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Jekyll-Style Blogging On Rails

Do you want to use your existing Rails' layouts & business logic for your new Blog? Do you know and love Jekyll, but cant seem to get the two to play nice together? In the spirit of doing the simplest thing that could possibly work, I set out on a solution to this problem. Besides mimicing Jekyll as closely as possible, my requirements were loosly defined as: Use a directory of markdown files with a YYYY-MM-DD-blog-post-title.md naming convention. Have fast...

Thanks To My Mother For The Career I Have Today!

As a white male in the computer industry, I have never felt like I could add value to the conversations that call for diversity and respect to all those that share the same passions I do. Instead, since teaching myself to program several years ago, I have worked very hard to openly advocate the love I have for software development through our local @757rb user group and whomever would give me a platform to do so. Never murmuring a comment...

Instrumenting Your Code With ActiveSupport Notifications

Have you ever wondered how tools like New Relic are able to gain valuable metrics to your Rails application's internals? Or maybe you are interested in learning how to write your own libraries and gems so they can be instrumented using those same techniques? Once again the answer is to look deep into the Rails source code – and the answer is ActiveSupport::Notifications. A simple and powerful instrumentation API for Ruby available in Rails v3.0 and upward. Today I want...

Using Dotenv In Rails

Environment variables as a configuration means are everywhere in Ruby. For instance, ActiveRecord will use the single DATABASE_URL environment variable for every part of it's configuration, no database.yml needed! If you are not on board with environment variables, check out The Twelve-Factor App for configuration. This is exactly how good software platforms like Heroku work, all through environment variables. But using environment variables in a Rails application can be tricky. During local development, you may not want to set everything...

Jekyll Tips And Tricks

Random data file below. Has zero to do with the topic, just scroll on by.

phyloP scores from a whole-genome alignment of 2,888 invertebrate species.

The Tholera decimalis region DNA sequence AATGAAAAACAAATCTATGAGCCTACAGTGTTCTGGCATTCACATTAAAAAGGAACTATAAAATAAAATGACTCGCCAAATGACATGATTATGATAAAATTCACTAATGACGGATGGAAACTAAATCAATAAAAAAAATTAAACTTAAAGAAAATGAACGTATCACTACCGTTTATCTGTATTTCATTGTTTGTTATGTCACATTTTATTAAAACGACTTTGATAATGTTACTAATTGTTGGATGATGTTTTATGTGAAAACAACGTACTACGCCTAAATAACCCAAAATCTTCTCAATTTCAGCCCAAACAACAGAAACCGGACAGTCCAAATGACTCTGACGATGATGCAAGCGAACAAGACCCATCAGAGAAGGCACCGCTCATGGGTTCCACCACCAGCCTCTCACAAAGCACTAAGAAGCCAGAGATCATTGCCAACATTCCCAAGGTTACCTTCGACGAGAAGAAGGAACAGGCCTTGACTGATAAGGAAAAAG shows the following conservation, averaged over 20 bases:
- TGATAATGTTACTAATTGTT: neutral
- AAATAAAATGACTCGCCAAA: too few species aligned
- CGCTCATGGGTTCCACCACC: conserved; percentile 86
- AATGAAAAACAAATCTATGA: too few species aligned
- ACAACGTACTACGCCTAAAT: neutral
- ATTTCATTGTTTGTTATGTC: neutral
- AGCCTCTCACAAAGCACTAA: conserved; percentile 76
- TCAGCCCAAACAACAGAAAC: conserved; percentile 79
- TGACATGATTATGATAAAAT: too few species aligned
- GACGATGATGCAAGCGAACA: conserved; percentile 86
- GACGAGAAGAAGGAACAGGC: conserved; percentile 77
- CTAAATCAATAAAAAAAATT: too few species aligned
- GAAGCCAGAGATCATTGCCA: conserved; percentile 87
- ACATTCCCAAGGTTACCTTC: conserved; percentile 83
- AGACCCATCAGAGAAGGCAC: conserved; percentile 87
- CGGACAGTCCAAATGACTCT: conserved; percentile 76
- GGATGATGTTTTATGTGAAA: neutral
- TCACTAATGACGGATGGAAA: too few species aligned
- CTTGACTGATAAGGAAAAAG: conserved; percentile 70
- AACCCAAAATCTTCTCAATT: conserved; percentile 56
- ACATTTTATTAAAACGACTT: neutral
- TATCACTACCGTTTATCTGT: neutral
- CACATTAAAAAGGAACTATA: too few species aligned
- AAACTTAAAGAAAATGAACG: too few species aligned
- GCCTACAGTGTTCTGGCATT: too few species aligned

IT'S DANGEROUS TO GO ALONE! TAKE THIS! Our t-shirt fund-raiser on Booster.com only has a few days left. Don't miss out on this 8-bit-tacular Ruby shirt! Available in men, ladies & youth sizes! Last week, our localy Ruby community in Norfolk, VA re-launched the 757rb.org website. This was the third static website I have build using Jekyll and the second since the official v1.0.0 release. It was also completely different than any creative approach I have taken on. Please, go...

In Loving Memory of Kenneth Earle Collins

Kenneth Earle Collins, 66, of Chesapeake, Virginia, passed away January 5th, 2013. My father, known to his friends and family as Kenny, was born in Logan, West Virginia and was the son of the late Edgar and Frances Collins. He was a retired Master Deputy with the Chesapeake Sheriff's Department. Kenny is survived by his beloved wife of 7 years, Lois V. Collins; a sister, Lanna DeVites and husband John of Zuni, VA; 4 sons, Benjamin M. Collins and fiancée...

HolyGrailHarness

The latest README for HolyGrailHarness will always be on the Github project page. A curated Rails application prototype that focuses on simple test patterns for Ruby & JavaScript! Unlike normal Rails Application Templates or more modern Rails application generators like Rails Composer, the HolyGrailHarness is a basic Rails application that can be considered a prototype and customized via a simple setup script. It is also somewhat opinionated in that it promotes simple and powerful testing choices and focuses on using...

Synchronized Times In Ruby & JavaScript Acceptance Tests Using Capybara, Timecop & Sinon.JS